Kale chips may be the biggest new sensation on the snack market. With the feverish pursuit of health, kale chips were bound to happen. I can consume a rather pricey bag of these chips in ten minutes, still wanting more. How about you?
The answer to this dilemma is to make your own kale chips. This is absurdly easy to do and if you have kale growing in your organic garden, you are set. Turning out a daily batch of kale chips can become as routine as brushing your teeth.
Preparing The Kale For Kale Chips
Tear the leafy part from the stem in 1-2 inch pieces. Toss the stems into the compost. They are tough and somewhat bitter.
Wash the leafy kale as you would any green. Fill a large bowl with cold water. I use one of those over-sized stainless steel nesting bowls. Swish the greens in the water for a moment and then lift them out to a collandar. Check the bottom of the bowl for grit. You probably have some. Dump the water and the grit. Refill the bowl and repeat the washing process until the water comes clean.
Put the kale through a salad spinner to dry it as much as possible.
Toss the kale into a large bowl. Consider using the wash bowl that has been rinsed and dried.
Drizzle a bit of extra virgin olive oil over the kale and toss until every piece of kale is thoroughly coated. Add more oil if needed. Sprinkle lightly with sea salt. You can also experiment with different seasonings like garlic powder and chili powder. There is no end to the possibilities.
To make the chips themselves, you can use an oven or a dehydrator. Both methods work quite well, though we do have a preference for the low-heat dehydrator.
Option 1: Baking the Kale
Preheat the oven to 375 degrees.
Spread the kale out on a cookie sheet with sides. Do not overload the sheet. There will be some overlap with the kale pieces but they should not be piled up.
Bake for about 15 minutes and then start watching carefully. Some of the kale will already be baked and crispy, some not. Pull out those chips that are done. This leaves more room for the kale that is still in process. Stay close. The final kale finishes up quickly.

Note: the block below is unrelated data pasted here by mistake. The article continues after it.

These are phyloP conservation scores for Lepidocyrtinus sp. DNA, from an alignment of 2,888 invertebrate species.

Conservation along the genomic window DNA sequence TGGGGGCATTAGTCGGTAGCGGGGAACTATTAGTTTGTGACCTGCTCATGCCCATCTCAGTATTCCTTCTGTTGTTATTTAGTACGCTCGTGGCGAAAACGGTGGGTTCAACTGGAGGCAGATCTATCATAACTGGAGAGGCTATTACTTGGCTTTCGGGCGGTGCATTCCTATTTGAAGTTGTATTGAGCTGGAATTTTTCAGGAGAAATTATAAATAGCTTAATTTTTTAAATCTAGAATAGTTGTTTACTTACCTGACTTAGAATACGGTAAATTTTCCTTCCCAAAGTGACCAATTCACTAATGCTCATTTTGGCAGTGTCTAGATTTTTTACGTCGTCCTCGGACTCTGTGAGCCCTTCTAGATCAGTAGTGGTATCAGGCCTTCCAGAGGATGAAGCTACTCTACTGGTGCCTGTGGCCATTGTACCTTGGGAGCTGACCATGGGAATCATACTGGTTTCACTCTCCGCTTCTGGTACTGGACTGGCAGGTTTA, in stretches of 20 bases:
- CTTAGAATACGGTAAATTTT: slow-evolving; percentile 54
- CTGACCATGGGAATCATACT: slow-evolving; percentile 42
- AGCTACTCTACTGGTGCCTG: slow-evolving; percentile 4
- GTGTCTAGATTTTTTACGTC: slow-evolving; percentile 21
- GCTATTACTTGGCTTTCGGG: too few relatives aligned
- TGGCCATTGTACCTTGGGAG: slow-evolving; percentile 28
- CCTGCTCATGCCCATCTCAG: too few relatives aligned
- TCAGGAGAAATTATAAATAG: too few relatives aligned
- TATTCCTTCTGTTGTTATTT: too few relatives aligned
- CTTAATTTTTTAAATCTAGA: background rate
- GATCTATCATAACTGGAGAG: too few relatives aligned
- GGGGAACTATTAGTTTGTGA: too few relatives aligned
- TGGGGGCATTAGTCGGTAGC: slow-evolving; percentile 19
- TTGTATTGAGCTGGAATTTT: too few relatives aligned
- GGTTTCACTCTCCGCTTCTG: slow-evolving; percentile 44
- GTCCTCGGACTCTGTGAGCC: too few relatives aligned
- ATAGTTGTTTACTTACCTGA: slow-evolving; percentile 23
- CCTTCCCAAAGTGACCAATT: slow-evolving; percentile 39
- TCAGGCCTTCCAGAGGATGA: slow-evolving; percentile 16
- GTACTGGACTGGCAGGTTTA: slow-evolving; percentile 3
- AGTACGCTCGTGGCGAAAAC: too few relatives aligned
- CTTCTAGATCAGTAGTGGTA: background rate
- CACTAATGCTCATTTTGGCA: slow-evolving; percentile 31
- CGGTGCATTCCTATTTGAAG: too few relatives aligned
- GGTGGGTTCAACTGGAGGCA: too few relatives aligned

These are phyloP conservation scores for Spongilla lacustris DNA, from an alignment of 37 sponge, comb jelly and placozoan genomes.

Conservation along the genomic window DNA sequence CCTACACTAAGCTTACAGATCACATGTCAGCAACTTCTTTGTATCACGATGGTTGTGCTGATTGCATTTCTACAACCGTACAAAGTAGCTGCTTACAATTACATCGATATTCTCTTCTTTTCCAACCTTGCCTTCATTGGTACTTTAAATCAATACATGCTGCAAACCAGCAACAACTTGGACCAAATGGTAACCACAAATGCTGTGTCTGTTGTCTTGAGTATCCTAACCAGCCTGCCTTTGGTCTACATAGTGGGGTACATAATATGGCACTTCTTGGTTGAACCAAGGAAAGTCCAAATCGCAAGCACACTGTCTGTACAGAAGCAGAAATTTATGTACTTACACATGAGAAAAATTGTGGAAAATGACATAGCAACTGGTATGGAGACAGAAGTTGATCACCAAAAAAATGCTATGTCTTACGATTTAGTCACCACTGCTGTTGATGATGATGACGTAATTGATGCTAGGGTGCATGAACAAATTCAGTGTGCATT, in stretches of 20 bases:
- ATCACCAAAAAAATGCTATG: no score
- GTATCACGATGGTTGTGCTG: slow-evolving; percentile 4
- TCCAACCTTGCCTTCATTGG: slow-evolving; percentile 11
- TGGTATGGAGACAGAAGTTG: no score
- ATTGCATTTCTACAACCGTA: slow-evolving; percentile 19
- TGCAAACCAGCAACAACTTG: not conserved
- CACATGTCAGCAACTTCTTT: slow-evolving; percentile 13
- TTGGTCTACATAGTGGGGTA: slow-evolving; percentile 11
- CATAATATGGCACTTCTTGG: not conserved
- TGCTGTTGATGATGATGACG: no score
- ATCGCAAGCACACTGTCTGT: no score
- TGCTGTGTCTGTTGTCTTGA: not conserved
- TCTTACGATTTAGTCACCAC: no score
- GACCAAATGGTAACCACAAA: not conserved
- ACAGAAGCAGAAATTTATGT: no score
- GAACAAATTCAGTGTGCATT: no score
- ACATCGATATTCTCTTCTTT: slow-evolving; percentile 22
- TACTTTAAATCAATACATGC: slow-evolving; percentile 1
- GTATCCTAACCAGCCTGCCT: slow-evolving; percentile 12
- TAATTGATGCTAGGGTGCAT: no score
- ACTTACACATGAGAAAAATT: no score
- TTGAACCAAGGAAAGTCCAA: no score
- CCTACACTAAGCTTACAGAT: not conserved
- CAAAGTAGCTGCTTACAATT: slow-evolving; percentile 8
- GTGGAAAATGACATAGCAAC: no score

Pile the kale chips in a serving bowl and enjoy. Initially the chips are as crispy as what you pull out of a bag at the health food store. Sogginess will eventually set in. How soon the chips become soggy will depend on your atmospheric conditions. Plan to serve the chips for one meal. Any leftovers can be re-crisped for the next meal.
Option 2: Dehydrating Your Kale Chips
If you have a food dehydrator, by all means use it for your kale chips. The low heat protects precious nutrients lost to the baking process. Dehydrating is super easy. It takes more time to crisp, but there is no danger of burning your kale as you would have if you baked your kale chips.
Follow the preparation directions above.
Scatter the kale pieces on the shelves of your dehydrator. Work at having the kale pieces not touch each other. This ensures even drying.
Set the dehydrator to 118 degrees.
The drying process takes about 12 hours. If you popped the kale into the dehydrator in the evening, your chips will be ready to go in the morning.
Check the chips as you remove them from the dryer trays. The kale chips should be quite crisp. If not, give them some additional time in the dehydrator.
If your kale chips last long enough to get limp, just pop them back into the food dehydrator for a freshening up.
My wife has made these a few times and we love them. I do like this style of cooking better though. We usually space each individual leaf out on the baking sheet and as a result aren’t able to bake nearly as many as you show in the video.
I’m sure this kind of food is really nice to eat..I cant wait to try this..
I LOVE THESE. But plan on making more than you expect to, they go quick because they are so light and easy to eat. You can go through loads of them if you are having a party.
[…] can be whipped up into a stand-alone side dish like kale chips or bok choy stir fried with sesame oil and sesame seeds. Greens are so low calorie you can afford […]
You can buy the already made at a whole foods market store but I know the homemade is excellent! You can put different spices on them like garlic or hot chipotle pepper.
I’m sharing this recipe with my boot-camp class tomorrow.
A couple of thoughts. I usually use a piece of parchment paper, and spread the kale on top of that. Also, I usually pull them out 2-3 times during the 15 min baking process and toss them a little on the pan/paper. This gets rid of some of the moisture and improves the crispiness. I’m too lazy to do 2 pans, so I usually have them bunched pretty tight, and the tossing definitely helps.